23 Jul 2018
Canada’s housing agency has asked the country’s tax authority to take a “more direct and formal role” verifying income claimed on mortgage applications, part of a two-year plan to tackle mortgage fraud, documents obtained by Reuters show.
Unlike tax authorities in the United States and the United Kingdom, the Canada Revenue Agency (CRA) does not verify income for lenders, even with taxpayer’s consent.
That may change, as Canada’s overheated housing market draws comparisons to the United States in the years before the subprime mortgage crisis, made worse because many borrowers overstated their income.
“The CRA is currently exploring different avenues in which to improve how it delivers taxpayer specific information in a secure manner, including the feasibility of securely sharing tax information with financial institutions upon client consent,” the tax agency said in an emailed statement.
The Canada Mortgage and Housing Corporation (CMHC) action plan, obtained by Reuters under public records laws, shows the agency is concerned about systemic risk posed by mortgage fraud.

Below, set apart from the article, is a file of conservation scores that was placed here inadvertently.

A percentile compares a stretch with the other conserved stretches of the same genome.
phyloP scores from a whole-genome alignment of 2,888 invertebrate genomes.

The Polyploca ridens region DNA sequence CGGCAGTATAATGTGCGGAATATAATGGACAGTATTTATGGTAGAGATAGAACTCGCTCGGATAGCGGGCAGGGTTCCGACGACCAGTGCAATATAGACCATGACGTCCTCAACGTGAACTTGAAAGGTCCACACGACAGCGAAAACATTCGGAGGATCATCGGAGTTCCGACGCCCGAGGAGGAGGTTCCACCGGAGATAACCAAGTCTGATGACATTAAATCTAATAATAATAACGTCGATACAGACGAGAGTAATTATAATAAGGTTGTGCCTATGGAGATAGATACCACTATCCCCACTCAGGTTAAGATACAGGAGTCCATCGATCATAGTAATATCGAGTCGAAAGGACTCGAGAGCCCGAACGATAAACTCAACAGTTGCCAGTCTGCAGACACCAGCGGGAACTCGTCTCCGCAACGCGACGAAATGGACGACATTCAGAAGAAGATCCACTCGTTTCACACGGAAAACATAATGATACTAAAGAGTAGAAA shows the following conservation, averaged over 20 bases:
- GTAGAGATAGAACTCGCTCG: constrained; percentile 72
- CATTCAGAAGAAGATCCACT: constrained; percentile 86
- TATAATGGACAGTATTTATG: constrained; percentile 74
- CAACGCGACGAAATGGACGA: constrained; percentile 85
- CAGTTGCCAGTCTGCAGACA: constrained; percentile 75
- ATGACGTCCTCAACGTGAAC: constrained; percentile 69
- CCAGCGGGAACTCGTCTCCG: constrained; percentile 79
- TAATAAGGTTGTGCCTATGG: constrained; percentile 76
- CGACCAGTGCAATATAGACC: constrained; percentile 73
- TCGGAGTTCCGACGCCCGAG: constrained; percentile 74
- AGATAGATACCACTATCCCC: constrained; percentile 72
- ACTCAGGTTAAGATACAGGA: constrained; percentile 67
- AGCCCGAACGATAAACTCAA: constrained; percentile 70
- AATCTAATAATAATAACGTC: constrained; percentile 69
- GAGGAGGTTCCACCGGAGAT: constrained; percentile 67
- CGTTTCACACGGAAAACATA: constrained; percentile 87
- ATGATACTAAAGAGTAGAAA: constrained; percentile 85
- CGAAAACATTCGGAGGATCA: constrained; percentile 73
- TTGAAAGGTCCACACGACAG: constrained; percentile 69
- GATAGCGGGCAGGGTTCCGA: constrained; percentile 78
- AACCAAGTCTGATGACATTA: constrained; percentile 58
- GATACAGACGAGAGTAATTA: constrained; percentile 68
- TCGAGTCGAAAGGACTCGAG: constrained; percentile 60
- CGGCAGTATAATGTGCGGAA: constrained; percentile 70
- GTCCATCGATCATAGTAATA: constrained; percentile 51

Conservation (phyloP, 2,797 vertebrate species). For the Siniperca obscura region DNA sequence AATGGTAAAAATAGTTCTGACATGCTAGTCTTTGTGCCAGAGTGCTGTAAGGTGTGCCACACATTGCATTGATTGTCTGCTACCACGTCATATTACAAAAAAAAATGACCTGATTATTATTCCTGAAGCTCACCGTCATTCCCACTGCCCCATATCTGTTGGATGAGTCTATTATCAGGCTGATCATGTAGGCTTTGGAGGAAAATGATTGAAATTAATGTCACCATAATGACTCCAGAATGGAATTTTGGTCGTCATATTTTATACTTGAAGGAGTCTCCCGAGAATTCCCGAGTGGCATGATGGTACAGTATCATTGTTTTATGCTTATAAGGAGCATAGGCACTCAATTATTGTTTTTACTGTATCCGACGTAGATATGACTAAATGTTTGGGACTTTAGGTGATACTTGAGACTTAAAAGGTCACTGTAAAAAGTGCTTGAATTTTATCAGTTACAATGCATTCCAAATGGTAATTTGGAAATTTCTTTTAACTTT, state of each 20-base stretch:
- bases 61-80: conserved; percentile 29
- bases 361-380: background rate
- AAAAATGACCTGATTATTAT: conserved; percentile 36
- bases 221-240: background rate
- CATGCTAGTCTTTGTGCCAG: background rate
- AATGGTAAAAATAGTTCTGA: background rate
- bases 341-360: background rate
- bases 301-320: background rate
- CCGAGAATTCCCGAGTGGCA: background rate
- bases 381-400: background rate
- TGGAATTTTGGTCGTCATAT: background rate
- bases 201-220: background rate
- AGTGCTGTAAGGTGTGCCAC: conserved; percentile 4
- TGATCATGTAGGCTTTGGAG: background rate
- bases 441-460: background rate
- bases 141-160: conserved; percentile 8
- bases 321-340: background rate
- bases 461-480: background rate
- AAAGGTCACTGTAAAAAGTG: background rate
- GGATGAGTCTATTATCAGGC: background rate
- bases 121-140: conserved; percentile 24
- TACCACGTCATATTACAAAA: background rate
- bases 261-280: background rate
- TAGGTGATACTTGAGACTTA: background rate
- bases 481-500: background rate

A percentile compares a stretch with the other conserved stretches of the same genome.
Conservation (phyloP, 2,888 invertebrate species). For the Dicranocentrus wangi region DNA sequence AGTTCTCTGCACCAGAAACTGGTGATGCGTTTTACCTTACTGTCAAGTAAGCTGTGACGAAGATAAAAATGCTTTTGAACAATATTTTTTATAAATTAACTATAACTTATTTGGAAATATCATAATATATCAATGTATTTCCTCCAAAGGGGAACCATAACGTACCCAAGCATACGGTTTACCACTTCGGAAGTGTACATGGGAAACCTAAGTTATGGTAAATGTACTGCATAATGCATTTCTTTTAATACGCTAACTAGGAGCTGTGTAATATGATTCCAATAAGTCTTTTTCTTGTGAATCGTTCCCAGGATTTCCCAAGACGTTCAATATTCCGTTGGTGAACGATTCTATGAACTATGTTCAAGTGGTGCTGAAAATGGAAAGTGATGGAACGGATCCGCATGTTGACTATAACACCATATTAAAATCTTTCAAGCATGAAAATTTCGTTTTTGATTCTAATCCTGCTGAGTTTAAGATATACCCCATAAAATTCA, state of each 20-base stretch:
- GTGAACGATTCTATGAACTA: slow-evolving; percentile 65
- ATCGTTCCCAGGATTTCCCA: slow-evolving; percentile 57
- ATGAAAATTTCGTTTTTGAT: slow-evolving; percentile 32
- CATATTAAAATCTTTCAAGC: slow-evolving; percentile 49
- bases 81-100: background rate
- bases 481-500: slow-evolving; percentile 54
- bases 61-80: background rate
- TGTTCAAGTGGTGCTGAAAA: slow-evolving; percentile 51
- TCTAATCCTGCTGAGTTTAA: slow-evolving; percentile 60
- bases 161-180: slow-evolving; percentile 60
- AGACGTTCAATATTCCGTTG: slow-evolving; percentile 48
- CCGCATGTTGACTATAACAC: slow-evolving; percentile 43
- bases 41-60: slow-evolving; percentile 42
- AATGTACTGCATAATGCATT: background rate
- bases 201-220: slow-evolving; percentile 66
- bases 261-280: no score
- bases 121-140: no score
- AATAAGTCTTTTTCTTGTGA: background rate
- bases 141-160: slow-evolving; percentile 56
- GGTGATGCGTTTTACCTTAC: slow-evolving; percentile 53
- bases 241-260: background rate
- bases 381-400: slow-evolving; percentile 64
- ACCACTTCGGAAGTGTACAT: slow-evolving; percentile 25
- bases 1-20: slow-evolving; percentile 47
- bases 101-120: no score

The agency has said repeatedly that there is little evidence of widespread fraud in Canada, but it also says data is limited.
“The industry’s current detection tools have not kept pace with the increasing sophistication of threat we face,” says the plan, adding that paperless transactions, pressure to close deals quickly, rising prices and new regulations “create strong incentives for individuals or mortgage professionals to engage in opportunistic – or criminal – fraud.”
The documents describe several other initiatives, including the roll out of Citadel, software from Equifax (EFX.N) that flags high-risk mortgage applications.
Isabel Vives, CMHC’s Manager, Mortgage Insurance Fraud Risk Management, said the agency has been testing Citadel since January and plans to go live within a few months.
– By Allison Martell, Reuters 18 July 2018.
Link to Reuters.
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